In a first CasinoBeats roundtable we challenged industry professionals on all things platform integration, from issues faced, to a content overload and the necessity to ensure a consistent level of human interaction.
Continue on to hear the views of Jane Ryan, Nektan COO, Amir Gharani, Greentube’s head of games integration and Ruben Loeches, R Franco Group CMO.
CasinoBeats: Casinos and sportsbooks are being bombarded with fresh content on a weekly basis. What is being done at a platform level to make the on-boarding of that content easier?
Jane Ryan: For most operators, using an aggregator for the on-boarding of fresh content helps to cut down the overhead, hassle and time to market. It also allows the operator to focus on player marketing and retention rather than managing multiple supplier integrations.
The downside is sometimes a compromise in promotional tools, so it’s important to select a full-service aggregation platform that allows a wide range of promotions, including free spins, across the library of games.
It’s interesting that you use the word “bombarded” – yes, there are a lot of game studios and games in the market, but choice is a good thing for operators and players as long as they’re working with a supplier who can help you segment the games, and understand what fits for specific casino brands and player segments.
“It’s no longer good enough to focus solely on front-end innovation if you want to stay competitive”
We also like to champion the smaller niche studios and allow operators to build their own
games onto our RGS, to ensure operators have some differentiation. As an analogy we’d say our competitors are more like Sky TV with key suppliers and blockbuster games, and we’re more Netflix with selected blockbusters, indie studios and niche content.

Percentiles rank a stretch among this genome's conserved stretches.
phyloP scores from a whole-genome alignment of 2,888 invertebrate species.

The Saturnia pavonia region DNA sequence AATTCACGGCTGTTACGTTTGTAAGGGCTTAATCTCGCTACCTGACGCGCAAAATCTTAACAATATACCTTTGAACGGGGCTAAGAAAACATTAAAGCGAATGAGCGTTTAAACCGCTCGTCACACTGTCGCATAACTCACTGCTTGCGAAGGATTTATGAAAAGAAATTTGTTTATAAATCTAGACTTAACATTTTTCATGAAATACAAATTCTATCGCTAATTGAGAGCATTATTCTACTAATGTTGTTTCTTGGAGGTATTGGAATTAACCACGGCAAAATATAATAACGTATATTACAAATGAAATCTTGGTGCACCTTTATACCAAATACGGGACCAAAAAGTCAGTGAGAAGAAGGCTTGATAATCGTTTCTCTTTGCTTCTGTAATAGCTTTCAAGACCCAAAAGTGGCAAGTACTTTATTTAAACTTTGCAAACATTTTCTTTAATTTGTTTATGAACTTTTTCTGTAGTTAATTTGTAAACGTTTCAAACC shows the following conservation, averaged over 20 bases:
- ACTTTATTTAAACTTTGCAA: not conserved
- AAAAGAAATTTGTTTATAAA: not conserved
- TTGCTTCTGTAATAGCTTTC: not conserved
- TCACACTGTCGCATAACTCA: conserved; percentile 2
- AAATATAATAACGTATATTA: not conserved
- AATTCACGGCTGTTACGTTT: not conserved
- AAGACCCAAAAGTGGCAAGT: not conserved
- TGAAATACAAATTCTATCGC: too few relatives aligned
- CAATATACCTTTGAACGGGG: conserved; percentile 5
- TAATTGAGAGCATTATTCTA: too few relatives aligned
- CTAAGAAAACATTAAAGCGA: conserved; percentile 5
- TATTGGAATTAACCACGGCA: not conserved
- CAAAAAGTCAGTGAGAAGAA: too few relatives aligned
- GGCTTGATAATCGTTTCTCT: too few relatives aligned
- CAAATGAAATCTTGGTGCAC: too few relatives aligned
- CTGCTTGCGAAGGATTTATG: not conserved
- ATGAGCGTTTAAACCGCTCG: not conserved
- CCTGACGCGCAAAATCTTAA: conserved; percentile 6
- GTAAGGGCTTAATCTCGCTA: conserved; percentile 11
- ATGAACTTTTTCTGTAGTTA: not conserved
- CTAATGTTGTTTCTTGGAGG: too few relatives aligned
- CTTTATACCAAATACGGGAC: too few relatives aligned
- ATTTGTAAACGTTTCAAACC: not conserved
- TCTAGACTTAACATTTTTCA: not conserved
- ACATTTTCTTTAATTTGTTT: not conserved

Amir Gharani: It’s no longer good enough to focus solely on front-end innovation if you want to stay competitive in today’s market. In conjunction with offering a quality and diverse portfolio, platforms need to provide a seamless integration process that is both cost and speed efficient.
We’ve recently launched nJoin, a pioneering B2B platform, which allows our operator partners to roll out our extensive catalogue of games in a matter of days with minimal effort on their side.
CB: Can platforms play a greater role when it comes to compliance?
AG: Without a doubt. Regulation is heading in a direction that expands way beyond the traditional silos. It’s important that platforms keep abreast of incoming changes to legislation and compliance requirements, as operators will inevitably need to adapt our systems to their relevant markets.
Ruben Loeches: Yes – and this is something we excel at better than anyone else. While our Iris Platform is the driving force behind our multi-channel solution, our Iris Vault is for compliance, which is an independent layer compatible with any gambling provider or platform, is key to all of our partners’ needs.
In its essence, it works as a black box that captures and registers transactions of all gambling operations. The Vault is hosted in a unique virtual machine to ensure no transfer of data and includes a data capture tool, a data warehouse for all gambling transactions and full traceability of data for a sustained period.
This gives us a huge advantage compared to legacy platforms when it comes to integrating in newly regulating markets, particularly in Europe and LatAM, as we’re able to provide for all of our partner’s regulatory needs as a bolt-on to our existing platform.
“Regulation is heading in a direction that expands way beyond the traditional silos”